BAGHDAD, June 14 (Xinhua) — Iraqi Prime Minister Haider al-Abadi Thursday called on the Iraqi political parties to hold a meeting after the Muslim holiday of Eid al-Fitr to agree on new mechanisms that would establish the next parliament and government.
The call came amid a political row after allegations of fraud and irregularities in the parliamentary election held on May 12.
“Despite the irregularities and violations of the elections, the adoption of legal methods, obeying the law and the constitution, is the only way to resolve these problems and move towards the formation of a new parliament and a government,” Abadi said in a televised speech.
“I invite the political blocs to hold a high-level meeting immediately after the Eid holiday, to put our hands together in order to ensure the safety of the political process and democratic gains and agree on specific mechanisms to speed up the formation of constitutional institutions depending on our national decision and the interests of our country and our people,” Abadi said.
“The real victory is our success in preserving our country and our people and the achievements that we made, in order to strengthen them by building and reconstruction for better future of all Iraqis. (While) the loss lies in being dragged behind factional and personal differences and gains,” Abadi added.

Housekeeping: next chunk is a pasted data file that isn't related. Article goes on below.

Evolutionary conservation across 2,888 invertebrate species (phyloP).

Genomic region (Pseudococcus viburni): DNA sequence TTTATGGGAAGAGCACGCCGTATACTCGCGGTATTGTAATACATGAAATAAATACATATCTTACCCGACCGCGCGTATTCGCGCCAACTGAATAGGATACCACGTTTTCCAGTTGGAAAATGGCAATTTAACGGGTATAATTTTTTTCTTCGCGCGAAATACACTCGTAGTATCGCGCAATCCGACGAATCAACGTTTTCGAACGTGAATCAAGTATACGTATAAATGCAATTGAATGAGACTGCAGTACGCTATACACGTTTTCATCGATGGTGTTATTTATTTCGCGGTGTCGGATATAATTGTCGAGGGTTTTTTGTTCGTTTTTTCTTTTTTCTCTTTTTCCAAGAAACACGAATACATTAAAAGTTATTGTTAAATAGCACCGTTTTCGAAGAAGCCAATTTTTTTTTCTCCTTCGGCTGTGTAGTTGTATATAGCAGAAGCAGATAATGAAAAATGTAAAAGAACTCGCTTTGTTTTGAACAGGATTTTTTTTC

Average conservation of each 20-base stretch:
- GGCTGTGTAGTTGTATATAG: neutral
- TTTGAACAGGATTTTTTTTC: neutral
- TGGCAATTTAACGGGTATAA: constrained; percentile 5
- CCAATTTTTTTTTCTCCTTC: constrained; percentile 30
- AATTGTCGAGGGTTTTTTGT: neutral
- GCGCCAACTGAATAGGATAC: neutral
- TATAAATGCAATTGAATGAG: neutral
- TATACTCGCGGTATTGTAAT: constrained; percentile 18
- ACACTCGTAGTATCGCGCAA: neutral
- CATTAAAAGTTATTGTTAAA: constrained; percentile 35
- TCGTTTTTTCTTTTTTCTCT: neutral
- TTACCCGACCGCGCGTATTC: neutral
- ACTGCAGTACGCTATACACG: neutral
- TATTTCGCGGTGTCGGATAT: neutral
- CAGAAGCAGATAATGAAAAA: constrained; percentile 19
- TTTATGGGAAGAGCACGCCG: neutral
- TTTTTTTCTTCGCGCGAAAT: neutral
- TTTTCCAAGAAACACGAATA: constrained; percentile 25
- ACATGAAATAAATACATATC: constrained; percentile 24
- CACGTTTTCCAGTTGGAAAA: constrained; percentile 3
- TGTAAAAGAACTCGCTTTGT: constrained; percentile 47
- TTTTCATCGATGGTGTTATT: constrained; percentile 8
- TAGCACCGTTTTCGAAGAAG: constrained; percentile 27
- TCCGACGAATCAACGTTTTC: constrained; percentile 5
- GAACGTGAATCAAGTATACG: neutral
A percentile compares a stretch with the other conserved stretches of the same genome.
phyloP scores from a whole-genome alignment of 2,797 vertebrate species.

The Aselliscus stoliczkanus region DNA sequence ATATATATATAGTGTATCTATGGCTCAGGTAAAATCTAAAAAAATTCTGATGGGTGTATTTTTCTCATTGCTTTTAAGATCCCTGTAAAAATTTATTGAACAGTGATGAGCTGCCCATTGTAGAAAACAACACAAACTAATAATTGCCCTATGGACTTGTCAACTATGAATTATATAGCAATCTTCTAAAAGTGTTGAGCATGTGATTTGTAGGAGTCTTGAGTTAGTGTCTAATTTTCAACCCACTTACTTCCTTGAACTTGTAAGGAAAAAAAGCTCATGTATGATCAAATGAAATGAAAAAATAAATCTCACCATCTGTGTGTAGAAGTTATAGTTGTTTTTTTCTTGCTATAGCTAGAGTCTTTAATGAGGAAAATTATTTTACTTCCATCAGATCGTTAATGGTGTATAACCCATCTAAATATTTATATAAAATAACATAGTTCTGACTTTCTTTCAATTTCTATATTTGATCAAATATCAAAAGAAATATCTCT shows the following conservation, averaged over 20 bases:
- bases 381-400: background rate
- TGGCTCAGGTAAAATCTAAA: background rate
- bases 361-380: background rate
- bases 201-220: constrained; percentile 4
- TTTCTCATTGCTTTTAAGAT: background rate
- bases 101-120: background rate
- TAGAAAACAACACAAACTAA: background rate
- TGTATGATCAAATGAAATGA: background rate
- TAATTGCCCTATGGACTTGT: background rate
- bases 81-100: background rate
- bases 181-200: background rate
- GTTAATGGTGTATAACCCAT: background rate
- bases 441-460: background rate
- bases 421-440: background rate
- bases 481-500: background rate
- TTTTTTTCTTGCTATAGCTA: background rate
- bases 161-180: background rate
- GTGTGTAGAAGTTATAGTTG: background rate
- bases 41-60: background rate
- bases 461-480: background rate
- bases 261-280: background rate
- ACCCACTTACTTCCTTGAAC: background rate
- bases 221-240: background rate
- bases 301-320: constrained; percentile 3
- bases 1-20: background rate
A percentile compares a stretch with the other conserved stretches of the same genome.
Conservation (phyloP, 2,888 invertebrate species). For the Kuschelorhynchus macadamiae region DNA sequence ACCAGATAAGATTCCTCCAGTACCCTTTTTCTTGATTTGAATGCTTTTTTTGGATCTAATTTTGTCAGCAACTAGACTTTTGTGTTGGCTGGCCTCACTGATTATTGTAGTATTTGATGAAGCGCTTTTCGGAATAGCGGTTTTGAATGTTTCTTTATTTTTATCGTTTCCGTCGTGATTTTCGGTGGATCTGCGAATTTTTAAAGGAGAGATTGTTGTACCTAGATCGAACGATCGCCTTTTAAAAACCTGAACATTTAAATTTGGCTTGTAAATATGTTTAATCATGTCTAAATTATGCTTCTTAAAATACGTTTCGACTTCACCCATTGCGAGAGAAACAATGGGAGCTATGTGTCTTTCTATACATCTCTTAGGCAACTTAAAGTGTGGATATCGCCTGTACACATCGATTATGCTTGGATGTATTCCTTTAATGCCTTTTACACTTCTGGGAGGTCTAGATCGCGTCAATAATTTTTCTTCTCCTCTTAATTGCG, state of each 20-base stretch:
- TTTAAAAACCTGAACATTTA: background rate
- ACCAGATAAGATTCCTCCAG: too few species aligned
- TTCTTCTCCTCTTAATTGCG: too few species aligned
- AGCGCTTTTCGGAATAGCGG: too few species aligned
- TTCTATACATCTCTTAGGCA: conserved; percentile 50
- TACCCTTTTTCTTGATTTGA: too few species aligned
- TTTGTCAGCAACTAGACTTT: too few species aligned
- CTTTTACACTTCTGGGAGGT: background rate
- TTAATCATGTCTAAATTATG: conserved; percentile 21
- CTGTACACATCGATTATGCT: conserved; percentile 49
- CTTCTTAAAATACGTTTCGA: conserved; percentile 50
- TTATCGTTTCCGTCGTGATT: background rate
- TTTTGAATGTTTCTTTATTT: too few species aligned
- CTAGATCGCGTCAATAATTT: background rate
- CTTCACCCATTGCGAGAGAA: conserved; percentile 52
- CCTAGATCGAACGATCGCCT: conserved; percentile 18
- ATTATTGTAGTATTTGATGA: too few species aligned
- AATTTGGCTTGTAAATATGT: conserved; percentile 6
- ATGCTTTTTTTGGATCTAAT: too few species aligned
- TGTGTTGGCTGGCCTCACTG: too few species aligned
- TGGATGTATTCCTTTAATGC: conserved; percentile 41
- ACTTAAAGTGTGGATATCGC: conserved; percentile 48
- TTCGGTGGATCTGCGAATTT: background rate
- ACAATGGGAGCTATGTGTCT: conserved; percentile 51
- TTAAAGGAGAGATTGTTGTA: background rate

Abadi’s speech came after serious setbacks in the Iraqi political process following the parliamentary elections on May 12, after the Iraqi Independent High Electoral Commission (IHEC) announced the final results of the parliamentary election, which showed that al-Sa’iroon Coalition backed by Shiite cleric Moqtada al-Sadr was the front-runner and won 54 seats in the upcoming 329-seat parliament.
Many Iraqi parties, especially in the semi-autonomous region of Kurdistan and the disputed areas, including Kirkuk province, have complained about alleged irregularities and forgery in the parliamentary election.
On June 11, Sadr warned of the seriousness of the situation in Iraq by the political struggle after a huge fire that burnt warehouses storing ballot boxes of Iraq’s parliamentary election in downtown capital Baghdad.
“Iraq is in danger. So stop fighting for seats, posts, gains, influence and power,” Sadr said in an statement issued by his office, one day after a fire broke out at electoral commission’s warehouses in Gailani neighborhood in downtown Baghdad, which contain ballot boxes of eastern side of Risafa in Baghdad and electronic counting devices.
The burned ballot boxes are part of a manual recount of votes, after the Iraqi parliament on June 6 approved recount of votes in all polling stations across Iraq over allegations of fraud and irregularities in the May 12 parliamentary election.
On May 12, millions of Iraqis went to 8,959 polling centers across the country to vote for their representatives in the next 329-seat parliament that will form a new government which will rule Iraq for the next four years.